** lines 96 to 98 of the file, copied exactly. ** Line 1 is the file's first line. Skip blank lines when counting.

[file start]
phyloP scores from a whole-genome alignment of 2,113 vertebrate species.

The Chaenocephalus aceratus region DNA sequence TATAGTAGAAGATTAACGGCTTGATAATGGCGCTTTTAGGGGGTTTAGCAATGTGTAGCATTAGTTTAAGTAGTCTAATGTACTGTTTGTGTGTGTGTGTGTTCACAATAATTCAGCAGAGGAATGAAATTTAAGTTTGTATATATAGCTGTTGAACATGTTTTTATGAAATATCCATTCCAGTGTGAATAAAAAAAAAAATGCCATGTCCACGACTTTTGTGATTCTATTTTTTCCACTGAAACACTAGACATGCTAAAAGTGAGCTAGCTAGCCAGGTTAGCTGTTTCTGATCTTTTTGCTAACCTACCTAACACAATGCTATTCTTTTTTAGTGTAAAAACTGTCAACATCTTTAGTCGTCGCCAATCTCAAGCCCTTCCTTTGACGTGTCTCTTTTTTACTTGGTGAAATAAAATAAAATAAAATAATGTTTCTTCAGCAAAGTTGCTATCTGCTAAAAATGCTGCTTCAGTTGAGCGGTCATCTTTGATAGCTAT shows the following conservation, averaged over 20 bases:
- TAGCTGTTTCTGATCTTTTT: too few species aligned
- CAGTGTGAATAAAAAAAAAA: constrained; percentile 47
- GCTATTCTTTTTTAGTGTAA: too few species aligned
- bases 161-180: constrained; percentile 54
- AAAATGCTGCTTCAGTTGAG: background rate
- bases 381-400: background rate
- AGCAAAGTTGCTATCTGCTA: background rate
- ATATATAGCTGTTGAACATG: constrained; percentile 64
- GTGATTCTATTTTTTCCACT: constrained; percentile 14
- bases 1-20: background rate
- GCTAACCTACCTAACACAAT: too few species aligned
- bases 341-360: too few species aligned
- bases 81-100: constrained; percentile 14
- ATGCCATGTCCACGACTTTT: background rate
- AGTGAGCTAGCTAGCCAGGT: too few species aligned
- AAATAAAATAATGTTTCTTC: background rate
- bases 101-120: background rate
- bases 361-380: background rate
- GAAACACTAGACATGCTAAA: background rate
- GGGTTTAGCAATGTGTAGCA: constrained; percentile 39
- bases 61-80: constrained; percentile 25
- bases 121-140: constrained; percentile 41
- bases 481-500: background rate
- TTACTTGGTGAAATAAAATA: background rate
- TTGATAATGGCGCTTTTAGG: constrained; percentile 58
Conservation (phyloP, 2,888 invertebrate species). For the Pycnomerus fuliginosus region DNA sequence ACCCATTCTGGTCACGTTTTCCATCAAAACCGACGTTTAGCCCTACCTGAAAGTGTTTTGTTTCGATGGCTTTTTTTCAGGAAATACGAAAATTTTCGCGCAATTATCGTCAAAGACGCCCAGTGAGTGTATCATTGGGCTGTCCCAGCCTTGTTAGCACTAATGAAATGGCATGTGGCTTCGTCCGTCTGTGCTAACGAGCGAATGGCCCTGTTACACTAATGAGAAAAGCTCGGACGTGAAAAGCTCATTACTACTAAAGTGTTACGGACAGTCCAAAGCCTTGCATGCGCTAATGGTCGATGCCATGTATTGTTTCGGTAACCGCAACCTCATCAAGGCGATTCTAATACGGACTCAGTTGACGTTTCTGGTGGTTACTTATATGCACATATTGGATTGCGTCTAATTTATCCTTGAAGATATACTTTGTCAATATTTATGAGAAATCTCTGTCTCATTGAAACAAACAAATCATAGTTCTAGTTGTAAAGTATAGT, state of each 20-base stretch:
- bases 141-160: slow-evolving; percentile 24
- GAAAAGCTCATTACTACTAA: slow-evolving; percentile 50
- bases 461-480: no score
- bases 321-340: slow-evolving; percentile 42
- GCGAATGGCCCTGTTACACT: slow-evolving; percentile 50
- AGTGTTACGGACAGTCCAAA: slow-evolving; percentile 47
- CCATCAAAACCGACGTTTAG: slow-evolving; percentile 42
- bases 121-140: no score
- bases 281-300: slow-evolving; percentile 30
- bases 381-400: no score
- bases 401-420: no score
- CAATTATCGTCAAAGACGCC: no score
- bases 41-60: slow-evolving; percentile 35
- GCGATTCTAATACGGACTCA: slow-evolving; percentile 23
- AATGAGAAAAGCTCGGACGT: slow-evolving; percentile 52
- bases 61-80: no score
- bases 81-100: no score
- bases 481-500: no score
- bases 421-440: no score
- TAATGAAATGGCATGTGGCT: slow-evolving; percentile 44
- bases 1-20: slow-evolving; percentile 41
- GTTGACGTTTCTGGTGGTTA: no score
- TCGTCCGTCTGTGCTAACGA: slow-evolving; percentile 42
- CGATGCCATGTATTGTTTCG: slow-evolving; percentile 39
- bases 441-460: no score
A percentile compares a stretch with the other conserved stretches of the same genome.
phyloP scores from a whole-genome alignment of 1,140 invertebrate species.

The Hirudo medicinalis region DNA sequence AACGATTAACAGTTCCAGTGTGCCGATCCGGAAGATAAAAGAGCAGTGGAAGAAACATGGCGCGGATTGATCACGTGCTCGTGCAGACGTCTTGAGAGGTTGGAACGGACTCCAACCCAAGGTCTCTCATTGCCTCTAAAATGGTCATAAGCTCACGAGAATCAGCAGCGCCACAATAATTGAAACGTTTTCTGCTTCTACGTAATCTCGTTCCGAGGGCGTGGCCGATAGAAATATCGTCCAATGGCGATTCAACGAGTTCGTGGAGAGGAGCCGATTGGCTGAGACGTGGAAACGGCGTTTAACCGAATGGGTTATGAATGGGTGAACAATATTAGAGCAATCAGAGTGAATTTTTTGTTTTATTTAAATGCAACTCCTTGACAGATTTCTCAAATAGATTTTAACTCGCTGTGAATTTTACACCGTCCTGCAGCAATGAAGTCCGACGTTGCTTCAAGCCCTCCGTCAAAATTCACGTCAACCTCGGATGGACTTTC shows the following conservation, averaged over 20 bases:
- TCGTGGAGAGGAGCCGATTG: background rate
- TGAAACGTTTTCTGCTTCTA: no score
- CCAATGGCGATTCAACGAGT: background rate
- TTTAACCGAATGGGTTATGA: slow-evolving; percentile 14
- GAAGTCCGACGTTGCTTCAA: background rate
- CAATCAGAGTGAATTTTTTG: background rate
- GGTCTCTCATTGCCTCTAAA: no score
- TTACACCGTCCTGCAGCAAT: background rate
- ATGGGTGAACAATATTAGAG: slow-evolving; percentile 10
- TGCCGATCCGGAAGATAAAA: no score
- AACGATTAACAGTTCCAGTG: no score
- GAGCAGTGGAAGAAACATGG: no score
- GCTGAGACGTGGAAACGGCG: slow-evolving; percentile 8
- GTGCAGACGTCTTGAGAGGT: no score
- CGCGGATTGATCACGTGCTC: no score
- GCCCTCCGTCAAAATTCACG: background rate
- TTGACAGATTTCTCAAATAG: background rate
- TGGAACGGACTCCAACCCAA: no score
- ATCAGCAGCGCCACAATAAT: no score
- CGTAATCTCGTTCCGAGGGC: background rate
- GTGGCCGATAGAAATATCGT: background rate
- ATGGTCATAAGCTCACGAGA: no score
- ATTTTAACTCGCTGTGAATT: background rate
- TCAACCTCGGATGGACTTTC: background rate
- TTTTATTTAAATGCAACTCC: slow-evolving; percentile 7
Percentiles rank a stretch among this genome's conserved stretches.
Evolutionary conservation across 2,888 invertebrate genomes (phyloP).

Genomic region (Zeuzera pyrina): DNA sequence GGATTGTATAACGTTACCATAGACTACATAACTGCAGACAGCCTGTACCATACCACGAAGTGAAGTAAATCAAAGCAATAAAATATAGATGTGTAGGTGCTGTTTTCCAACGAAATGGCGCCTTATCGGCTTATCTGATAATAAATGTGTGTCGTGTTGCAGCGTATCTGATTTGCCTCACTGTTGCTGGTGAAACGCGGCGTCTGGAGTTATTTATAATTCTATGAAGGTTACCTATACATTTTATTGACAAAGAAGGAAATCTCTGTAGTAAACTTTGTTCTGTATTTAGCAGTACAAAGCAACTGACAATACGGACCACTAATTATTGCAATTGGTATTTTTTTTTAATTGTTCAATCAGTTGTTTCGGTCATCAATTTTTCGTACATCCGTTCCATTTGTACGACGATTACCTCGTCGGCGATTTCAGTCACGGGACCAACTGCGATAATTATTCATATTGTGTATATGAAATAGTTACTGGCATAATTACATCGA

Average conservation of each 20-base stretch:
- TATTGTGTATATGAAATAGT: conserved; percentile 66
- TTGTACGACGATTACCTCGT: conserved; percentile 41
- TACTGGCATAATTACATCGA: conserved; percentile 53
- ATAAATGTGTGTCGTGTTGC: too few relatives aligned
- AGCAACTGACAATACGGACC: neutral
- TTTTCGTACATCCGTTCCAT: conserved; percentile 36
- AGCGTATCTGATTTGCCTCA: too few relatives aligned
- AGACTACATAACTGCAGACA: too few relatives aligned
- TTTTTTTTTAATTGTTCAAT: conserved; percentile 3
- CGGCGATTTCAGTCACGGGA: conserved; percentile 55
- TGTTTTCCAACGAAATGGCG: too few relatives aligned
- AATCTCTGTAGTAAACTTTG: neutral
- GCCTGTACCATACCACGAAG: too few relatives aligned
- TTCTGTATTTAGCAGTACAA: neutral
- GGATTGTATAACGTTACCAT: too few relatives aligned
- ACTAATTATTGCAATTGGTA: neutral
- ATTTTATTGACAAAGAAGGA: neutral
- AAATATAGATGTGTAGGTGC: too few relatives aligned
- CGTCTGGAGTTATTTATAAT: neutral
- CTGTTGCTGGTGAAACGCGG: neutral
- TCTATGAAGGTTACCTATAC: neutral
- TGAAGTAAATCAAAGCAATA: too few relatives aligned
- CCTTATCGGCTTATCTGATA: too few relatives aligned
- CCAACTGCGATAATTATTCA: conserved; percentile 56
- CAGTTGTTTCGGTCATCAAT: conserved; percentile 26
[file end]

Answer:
- TGTTTTCCAACGAAATGGCG: too few relatives aligned
- AATCTCTGTAGTAAACTTTG: neutral
- GCCTGTACCATACCACGAAG: too few relatives aligned